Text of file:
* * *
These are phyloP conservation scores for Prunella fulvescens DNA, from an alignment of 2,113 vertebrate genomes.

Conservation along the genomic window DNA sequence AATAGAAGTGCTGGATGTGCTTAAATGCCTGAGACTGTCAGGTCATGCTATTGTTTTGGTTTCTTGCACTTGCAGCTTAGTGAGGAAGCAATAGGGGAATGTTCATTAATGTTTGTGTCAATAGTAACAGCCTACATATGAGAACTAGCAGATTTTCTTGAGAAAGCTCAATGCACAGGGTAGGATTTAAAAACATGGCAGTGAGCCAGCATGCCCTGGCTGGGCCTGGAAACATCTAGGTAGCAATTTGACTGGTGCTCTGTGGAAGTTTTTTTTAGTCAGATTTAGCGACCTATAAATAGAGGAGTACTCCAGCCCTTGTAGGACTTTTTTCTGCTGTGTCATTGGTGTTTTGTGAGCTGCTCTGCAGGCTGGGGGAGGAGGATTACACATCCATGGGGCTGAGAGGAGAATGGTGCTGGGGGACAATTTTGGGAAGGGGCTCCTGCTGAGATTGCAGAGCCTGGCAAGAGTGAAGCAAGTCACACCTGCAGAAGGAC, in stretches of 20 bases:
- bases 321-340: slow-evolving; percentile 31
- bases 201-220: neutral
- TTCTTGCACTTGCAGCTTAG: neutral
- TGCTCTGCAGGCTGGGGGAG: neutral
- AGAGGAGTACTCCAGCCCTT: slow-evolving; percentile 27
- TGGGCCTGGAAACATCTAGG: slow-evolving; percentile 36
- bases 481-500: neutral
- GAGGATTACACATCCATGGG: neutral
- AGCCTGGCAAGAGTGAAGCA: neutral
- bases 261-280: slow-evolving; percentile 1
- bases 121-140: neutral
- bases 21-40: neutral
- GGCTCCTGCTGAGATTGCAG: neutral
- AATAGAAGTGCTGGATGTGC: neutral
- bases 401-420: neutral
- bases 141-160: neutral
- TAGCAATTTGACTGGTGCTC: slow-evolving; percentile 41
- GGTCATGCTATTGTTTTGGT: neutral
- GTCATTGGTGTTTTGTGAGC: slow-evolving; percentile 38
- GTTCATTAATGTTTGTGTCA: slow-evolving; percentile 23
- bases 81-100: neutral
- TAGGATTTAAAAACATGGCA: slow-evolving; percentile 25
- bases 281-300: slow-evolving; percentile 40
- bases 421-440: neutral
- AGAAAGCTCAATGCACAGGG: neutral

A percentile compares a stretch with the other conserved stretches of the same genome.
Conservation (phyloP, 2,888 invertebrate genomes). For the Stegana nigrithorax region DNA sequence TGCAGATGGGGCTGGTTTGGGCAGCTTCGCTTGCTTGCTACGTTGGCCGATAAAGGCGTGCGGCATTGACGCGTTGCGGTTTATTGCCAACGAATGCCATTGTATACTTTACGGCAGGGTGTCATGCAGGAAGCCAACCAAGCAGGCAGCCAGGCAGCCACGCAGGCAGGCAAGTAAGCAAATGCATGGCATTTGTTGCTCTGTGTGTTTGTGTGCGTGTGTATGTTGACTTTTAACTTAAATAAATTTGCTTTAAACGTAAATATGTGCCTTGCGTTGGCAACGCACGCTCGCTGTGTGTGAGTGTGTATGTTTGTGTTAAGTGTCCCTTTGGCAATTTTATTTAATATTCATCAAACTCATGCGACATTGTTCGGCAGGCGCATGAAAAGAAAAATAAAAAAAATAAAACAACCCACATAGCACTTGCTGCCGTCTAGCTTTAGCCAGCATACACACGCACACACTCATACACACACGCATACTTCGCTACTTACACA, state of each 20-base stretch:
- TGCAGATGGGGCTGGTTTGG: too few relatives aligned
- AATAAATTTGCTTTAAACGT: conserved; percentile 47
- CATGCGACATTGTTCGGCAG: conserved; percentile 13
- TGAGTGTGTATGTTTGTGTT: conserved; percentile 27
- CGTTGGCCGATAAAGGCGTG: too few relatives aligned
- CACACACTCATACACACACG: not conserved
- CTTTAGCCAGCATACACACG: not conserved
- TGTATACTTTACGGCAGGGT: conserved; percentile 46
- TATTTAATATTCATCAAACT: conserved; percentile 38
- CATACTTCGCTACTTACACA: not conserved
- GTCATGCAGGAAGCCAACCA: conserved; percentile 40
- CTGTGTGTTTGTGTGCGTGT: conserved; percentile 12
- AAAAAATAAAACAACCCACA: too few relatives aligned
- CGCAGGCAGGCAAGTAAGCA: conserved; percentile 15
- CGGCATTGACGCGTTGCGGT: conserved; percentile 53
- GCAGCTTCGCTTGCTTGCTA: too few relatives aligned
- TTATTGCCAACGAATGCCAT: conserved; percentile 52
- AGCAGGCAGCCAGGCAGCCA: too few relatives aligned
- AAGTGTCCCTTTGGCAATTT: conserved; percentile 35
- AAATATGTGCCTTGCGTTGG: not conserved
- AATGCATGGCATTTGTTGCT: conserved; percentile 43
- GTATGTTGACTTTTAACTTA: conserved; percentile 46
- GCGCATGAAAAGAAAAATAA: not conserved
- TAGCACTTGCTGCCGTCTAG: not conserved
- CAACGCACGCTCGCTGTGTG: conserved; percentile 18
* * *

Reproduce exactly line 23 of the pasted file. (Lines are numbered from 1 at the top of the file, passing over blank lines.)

- bases 81-100: neutral